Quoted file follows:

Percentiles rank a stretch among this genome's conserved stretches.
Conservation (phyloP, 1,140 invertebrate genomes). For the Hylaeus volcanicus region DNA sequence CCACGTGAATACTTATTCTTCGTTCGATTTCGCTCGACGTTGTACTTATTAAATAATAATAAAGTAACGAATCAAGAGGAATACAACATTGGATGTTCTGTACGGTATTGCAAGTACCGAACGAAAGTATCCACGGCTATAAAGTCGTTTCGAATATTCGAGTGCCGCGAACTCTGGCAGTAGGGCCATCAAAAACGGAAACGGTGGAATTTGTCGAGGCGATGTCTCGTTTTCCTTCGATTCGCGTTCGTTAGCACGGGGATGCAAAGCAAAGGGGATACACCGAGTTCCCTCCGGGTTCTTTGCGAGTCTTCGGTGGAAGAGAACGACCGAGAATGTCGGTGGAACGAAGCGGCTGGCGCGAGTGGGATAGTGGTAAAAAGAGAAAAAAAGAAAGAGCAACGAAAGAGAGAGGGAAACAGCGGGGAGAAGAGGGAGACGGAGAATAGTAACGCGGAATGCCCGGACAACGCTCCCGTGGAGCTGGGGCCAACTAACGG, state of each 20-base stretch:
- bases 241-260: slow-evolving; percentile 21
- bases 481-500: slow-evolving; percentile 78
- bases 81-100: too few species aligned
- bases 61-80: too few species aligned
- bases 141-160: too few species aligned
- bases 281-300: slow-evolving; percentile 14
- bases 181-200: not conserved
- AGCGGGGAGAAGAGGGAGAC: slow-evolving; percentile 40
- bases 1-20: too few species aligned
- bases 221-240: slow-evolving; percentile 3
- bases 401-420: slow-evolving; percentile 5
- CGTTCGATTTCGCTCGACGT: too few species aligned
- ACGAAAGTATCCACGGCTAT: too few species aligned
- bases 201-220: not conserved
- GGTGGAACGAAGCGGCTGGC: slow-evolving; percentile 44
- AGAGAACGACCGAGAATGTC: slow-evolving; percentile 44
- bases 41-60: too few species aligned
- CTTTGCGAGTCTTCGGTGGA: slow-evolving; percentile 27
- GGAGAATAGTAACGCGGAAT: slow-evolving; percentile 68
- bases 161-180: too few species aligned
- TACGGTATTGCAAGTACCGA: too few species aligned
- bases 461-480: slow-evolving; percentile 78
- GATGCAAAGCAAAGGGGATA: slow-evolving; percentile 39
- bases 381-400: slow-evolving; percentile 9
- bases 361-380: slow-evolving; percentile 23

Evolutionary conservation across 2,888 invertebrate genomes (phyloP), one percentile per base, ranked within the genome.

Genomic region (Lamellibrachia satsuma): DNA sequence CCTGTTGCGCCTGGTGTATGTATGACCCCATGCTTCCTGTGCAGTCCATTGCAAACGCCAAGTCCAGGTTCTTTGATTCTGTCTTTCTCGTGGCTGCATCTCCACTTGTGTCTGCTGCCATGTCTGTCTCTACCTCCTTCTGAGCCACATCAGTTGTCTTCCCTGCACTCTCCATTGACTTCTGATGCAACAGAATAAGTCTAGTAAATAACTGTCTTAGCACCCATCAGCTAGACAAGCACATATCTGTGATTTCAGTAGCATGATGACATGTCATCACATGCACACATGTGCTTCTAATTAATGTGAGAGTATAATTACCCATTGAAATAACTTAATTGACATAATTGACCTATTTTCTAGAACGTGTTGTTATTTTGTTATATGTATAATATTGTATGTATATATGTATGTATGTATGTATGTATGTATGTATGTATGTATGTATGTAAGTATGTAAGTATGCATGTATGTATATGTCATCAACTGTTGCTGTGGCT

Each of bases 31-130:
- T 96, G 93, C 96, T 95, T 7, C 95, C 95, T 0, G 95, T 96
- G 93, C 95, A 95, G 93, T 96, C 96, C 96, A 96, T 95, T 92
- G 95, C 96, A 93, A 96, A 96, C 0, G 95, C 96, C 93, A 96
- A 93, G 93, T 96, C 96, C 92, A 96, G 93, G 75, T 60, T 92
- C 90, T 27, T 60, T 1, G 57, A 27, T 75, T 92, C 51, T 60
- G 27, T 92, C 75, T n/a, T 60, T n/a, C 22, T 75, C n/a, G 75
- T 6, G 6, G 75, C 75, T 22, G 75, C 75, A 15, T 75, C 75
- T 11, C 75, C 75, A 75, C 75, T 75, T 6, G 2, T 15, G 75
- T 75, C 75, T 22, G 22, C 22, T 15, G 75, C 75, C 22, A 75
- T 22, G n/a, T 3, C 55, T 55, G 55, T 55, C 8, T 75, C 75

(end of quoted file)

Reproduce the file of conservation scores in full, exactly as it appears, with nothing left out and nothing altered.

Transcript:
Percentiles rank a stretch among this genome's conserved stretches.
Conservation (phyloP, 1,140 invertebrate genomes). For the Hylaeus volcanicus region DNA sequence CCACGTGAATACTTATTCTTCGTTCGATTTCGCTCGACGTTGTACTTATTAAATAATAATAAAGTAACGAATCAAGAGGAATACAACATTGGATGTTCTGTACGGTATTGCAAGTACCGAACGAAAGTATCCACGGCTATAAAGTCGTTTCGAATATTCGAGTGCCGCGAACTCTGGCAGTAGGGCCATCAAAAACGGAAACGGTGGAATTTGTCGAGGCGATGTCTCGTTTTCCTTCGATTCGCGTTCGTTAGCACGGGGATGCAAAGCAAAGGGGATACACCGAGTTCCCTCCGGGTTCTTTGCGAGTCTTCGGTGGAAGAGAACGACCGAGAATGTCGGTGGAACGAAGCGGCTGGCGCGAGTGGGATAGTGGTAAAAAGAGAAAAAAAGAAAGAGCAACGAAAGAGAGAGGGAAACAGCGGGGAGAAGAGGGAGACGGAGAATAGTAACGCGGAATGCCCGGACAACGCTCCCGTGGAGCTGGGGCCAACTAACGG, state of each 20-base stretch:
- bases 241-260: slow-evolving; percentile 21
- bases 481-500: slow-evolving; percentile 78
- bases 81-100: too few species aligned
- bases 61-80: too few species aligned
- bases 141-160: too few species aligned
- bases 281-300: slow-evolving; percentile 14
- bases 181-200: not conserved
- AGCGGGGAGAAGAGGGAGAC: slow-evolving; percentile 40
- bases 1-20: too few species aligned
- bases 221-240: slow-evolving; percentile 3
- bases 401-420: slow-evolving; percentile 5
- CGTTCGATTTCGCTCGACGT: too few species aligned
- ACGAAAGTATCCACGGCTAT: too few species aligned
- bases 201-220: not conserved
- GGTGGAACGAAGCGGCTGGC: slow-evolving; percentile 44
- AGAGAACGACCGAGAATGTC: slow-evolving; percentile 44
- bases 41-60: too few species aligned
- CTTTGCGAGTCTTCGGTGGA: slow-evolving; percentile 27
- GGAGAATAGTAACGCGGAAT: slow-evolving; percentile 68
- bases 161-180: too few species aligned
- TACGGTATTGCAAGTACCGA: too few species aligned
- bases 461-480: slow-evolving; percentile 78
- GATGCAAAGCAAAGGGGATA: slow-evolving; percentile 39
- bases 381-400: slow-evolving; percentile 9
- bases 361-380: slow-evolving; percentile 23

Evolutionary conservation across 2,888 invertebrate genomes (phyloP), one percentile per base, ranked within the genome.

Genomic region (Lamellibrachia satsuma): DNA sequence CCTGTTGCGCCTGGTGTATGTATGACCCCATGCTTCCTGTGCAGTCCATTGCAAACGCCAAGTCCAGGTTCTTTGATTCTGTCTTTCTCGTGGCTGCATCTCCACTTGTGTCTGCTGCCATGTCTGTCTCTACCTCCTTCTGAGCCACATCAGTTGTCTTCCCTGCACTCTCCATTGACTTCTGATGCAACAGAATAAGTCTAGTAAATAACTGTCTTAGCACCCATCAGCTAGACAAGCACATATCTGTGATTTCAGTAGCATGATGACATGTCATCACATGCACACATGTGCTTCTAATTAATGTGAGAGTATAATTACCCATTGAAATAACTTAATTGACATAATTGACCTATTTTCTAGAACGTGTTGTTATTTTGTTATATGTATAATATTGTATGTATATATGTATGTATGTATGTATGTATGTATGTATGTATGTATGTATGTAAGTATGTAAGTATGCATGTATGTATATGTCATCAACTGTTGCTGTGGCT

Each of bases 31-130:
- T 96, G 93, C 96, T 95, T 7, C 95, C 95, T 0, G 95, T 96
- G 93, C 95, A 95, G 93, T 96, C 96, C 96, A 96, T 95, T 92
- G 95, C 96, A 93, A 96, A 96, C 0, G 95, C 96, C 93, A 96
- A 93, G 93, T 96, C 96, C 92, A 96, G 93, G 75, T 60, T 92
- C 90, T 27, T 60, T 1, G 57, A 27, T 75, T 92, C 51, T 60
- G 27, T 92, C 75, T n/a, T 60, T n/a, C 22, T 75, C n/a, G 75
- T 6, G 6, G 75, C 75, T 22, G 75, C 75, A 15, T 75, C 75
- T 11, C 75, C 75, A 75, C 75, T 75, T 6, G 2, T 15, G 75
- T 75, C 75, T 22, G 22, C 22, T 15, G 75, C 75, C 22, A 75
- T 22, G n/a, T 3, C 55, T 55, G 55, T 55, C 8, T 75, C 75